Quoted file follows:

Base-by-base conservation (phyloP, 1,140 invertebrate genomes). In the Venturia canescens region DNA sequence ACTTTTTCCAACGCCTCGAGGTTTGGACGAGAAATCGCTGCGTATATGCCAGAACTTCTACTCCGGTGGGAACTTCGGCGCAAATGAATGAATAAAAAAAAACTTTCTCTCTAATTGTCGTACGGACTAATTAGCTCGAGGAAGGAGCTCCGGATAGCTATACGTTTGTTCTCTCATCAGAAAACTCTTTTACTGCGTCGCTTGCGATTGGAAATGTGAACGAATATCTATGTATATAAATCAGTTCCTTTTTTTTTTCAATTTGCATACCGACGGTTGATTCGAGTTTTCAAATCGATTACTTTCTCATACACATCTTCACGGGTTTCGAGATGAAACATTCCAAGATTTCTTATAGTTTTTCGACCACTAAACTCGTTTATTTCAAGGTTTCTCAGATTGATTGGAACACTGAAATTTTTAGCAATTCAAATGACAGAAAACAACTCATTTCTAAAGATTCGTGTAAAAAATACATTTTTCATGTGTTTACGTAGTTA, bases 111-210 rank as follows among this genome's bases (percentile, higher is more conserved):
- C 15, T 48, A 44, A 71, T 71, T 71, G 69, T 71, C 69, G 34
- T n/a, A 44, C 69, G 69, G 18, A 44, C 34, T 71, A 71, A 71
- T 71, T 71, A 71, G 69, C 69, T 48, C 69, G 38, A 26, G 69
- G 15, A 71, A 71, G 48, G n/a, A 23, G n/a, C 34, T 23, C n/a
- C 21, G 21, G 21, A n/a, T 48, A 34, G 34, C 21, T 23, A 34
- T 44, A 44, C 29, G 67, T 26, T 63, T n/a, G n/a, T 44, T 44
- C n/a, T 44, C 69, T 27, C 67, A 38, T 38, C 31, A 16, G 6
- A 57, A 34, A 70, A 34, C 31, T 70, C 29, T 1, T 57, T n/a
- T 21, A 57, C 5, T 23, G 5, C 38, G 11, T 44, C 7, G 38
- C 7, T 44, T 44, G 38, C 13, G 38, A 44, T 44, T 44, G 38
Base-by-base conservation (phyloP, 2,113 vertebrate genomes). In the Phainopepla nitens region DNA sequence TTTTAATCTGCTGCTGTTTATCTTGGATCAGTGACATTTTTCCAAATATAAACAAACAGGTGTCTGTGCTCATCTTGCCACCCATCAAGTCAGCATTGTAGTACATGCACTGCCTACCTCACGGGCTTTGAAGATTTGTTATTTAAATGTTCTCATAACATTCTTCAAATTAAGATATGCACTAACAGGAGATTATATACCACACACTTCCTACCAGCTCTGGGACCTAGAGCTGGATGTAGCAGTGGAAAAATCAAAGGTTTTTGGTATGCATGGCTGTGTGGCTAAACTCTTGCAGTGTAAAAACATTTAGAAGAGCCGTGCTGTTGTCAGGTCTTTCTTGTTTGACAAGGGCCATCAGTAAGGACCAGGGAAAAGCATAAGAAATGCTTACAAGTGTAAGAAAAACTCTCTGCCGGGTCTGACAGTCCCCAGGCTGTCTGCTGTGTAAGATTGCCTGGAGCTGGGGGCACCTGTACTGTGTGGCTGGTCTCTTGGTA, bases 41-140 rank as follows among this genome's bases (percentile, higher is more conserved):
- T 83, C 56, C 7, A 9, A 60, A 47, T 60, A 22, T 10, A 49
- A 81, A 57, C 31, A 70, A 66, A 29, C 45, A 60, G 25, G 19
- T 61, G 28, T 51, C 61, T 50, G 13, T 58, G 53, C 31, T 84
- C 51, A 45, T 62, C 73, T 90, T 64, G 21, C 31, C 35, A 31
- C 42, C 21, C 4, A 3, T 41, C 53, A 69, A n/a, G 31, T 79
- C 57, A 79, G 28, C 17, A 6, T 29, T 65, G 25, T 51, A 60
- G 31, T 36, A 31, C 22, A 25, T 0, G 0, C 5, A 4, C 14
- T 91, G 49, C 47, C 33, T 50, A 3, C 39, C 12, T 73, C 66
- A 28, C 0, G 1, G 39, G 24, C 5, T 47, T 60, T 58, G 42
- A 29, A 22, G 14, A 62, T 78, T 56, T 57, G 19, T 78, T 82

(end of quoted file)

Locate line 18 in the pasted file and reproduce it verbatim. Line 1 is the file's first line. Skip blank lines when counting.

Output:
- C 57, A 79, G 28, C 17, A 6, T 29, T 65, G 25, T 51, A 60